The world’s leading e-commerce is the one with the fastest logistics in the delivery of orders

Luxembourg, August 15, 2014.-   Google, Amazon, Alibaba, Rakuten, Instacart, Apple agree on a target. Being world leader in electronic sales. They need hardware, software, human resources and logistics. That is, to deliver any product, anywhere in the world in the shortest possible time.

Google Shopping Express is the latest venture by leadership rival Amazon and other digital platforms. Currently, the first phase takes place in San Francisco, San Jose, Los Angeles and New York, four cities that demonstrate the success or failure of this new service. Experts have valued the movement of Google: “The main objective of the Silicon Valley company is clear: beat Amazon, which today stands as the undisputed king of ecommerce. Furthermore, the fight is not only in e-commerce itself, but the logistics and the ability to provide local services, a discipline in which Amazon is also being pioneered by their successful venture into the provision of local services throughout the United States (plumbers, dog sitters, nannies). Moreover, Google also wants to position itself within the e-commerce food, where Amazon has marveled half the country thanks to its Amazon Fresh service, which provides daily fruit vegetables and meat of all kinds in mere hours. At the moment Google is followed lagging behind, as their food supply only non-perishable products is reduced”.

España líder europeo en smartphones

Digital purchases need ultrafast deliveries

Meanwhile, Chris Cunnane has made this brilliant analysis of Google and Amazon rivalry in Logistics Viewpoints Blog: “There has been a lot of talk lately as it relates to “last mile” deliveries, and how retailers can delight their customers at the actual moment of fulfillment. As more retailers venture into the omni-channel space, last mile has taken on more importance. Two behemoths have taken center stage in the battle for perfecting (or at least improving) the last mile for customers: Amazon and Google. For many people, Amazon is the end-all, be-all for their shopping needs. With nearly 60 (and counting) distribution centers in the United States, Amazon can fulfill orders quickly to nearly every square inch of the country. With Amazon Prime, and its $99 a year price tag, customers can receive these orders in two days, guaranteed. But two day delivery isn’t the only perk of Prime. Amazon Prime customers have access to a growing catalog of e-books, and streaming digital music and video, including a new partnership with HBO. But controlling the last mile is more important than ever. So Amazon is rolling out its own fleet of delivery trucks. These trucks become a true competitor to UPS and FedEx, which will surely miss the Amazon business. For Amazon, it adds control over the last mile, and who is actually delivering the merchandise to customers. It also creates some additional flexibility into delivery timeframes, which can increase customer satisfaction. At the same time, it offers a way to reduce shipping costs, which have been increasingly as a larger percentage of revenue every year since 2009. Enter Google, and its desire to play in the last mile game. Google’s model is different than Amazon. Google does not have distribution centers around the country, nor does it want to. Instead, Google contracts directly with local stores to provide same-day delivery (mostly). The advantage for Google here is that it can keep adding new partners without worrying about inventory carrying costs. As part of Google’s Shopping Express, customers can sign in through their Google account, use their Google Wallet to pay for the purchase, and select a delivery timeframe. Overnight deliveries are offered in select areas where same-day delivery is not offered”.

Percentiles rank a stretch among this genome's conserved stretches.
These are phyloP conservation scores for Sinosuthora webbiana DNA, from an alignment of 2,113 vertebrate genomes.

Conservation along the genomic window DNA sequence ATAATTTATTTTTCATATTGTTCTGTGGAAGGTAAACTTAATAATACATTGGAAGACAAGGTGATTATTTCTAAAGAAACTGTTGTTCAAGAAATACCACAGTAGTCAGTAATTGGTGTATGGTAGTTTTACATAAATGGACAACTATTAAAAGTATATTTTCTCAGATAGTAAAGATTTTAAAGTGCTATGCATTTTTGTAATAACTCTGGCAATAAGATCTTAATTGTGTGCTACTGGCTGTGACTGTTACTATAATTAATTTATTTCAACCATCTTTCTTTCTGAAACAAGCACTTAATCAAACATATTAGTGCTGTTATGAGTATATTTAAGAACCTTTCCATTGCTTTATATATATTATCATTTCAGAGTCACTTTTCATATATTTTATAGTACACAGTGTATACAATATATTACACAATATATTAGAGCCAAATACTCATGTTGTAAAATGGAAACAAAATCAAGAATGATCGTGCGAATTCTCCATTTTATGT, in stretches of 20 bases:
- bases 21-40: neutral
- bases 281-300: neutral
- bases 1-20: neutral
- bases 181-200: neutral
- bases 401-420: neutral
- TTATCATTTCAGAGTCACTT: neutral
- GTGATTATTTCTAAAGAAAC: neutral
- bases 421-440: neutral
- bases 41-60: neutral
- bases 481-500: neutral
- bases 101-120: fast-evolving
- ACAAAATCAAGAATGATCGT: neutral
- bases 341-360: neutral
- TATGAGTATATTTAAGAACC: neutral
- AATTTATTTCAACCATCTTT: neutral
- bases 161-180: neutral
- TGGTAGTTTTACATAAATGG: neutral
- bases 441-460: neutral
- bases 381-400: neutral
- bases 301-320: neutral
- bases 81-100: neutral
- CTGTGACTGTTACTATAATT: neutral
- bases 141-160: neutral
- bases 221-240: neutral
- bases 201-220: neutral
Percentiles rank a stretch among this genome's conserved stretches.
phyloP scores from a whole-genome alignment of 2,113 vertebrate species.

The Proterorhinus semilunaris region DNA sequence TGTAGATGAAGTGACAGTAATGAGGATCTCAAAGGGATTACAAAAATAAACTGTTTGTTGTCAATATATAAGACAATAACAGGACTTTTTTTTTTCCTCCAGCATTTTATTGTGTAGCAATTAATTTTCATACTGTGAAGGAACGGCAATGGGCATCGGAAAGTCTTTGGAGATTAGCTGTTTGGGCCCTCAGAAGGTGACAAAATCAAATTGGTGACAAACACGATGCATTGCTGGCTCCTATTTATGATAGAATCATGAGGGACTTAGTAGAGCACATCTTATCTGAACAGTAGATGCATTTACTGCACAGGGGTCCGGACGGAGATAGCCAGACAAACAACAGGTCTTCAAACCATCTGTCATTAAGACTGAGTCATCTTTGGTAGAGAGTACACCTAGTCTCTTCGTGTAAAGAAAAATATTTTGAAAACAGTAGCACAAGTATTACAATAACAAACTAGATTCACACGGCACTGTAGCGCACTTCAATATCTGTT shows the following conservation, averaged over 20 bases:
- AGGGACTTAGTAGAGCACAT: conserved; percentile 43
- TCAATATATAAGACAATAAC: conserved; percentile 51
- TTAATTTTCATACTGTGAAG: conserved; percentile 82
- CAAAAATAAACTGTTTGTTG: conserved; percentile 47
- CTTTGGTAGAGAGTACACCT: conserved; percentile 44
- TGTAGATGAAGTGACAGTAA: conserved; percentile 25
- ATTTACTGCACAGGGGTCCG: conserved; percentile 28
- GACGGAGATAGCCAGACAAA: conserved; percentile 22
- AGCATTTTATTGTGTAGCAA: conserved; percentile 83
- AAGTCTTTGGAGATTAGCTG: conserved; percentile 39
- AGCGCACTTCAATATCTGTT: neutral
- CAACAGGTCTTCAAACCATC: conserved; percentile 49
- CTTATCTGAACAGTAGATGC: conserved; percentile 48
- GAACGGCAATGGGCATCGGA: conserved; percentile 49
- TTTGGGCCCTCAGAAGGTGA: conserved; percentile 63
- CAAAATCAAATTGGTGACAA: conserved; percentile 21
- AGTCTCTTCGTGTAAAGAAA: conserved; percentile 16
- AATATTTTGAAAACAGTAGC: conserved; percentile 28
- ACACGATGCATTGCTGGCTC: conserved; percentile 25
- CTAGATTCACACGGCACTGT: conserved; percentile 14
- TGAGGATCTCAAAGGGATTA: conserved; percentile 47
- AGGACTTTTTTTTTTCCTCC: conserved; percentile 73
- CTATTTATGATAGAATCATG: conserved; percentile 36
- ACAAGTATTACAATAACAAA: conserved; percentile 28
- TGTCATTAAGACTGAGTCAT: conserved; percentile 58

Software for electronic commerce:



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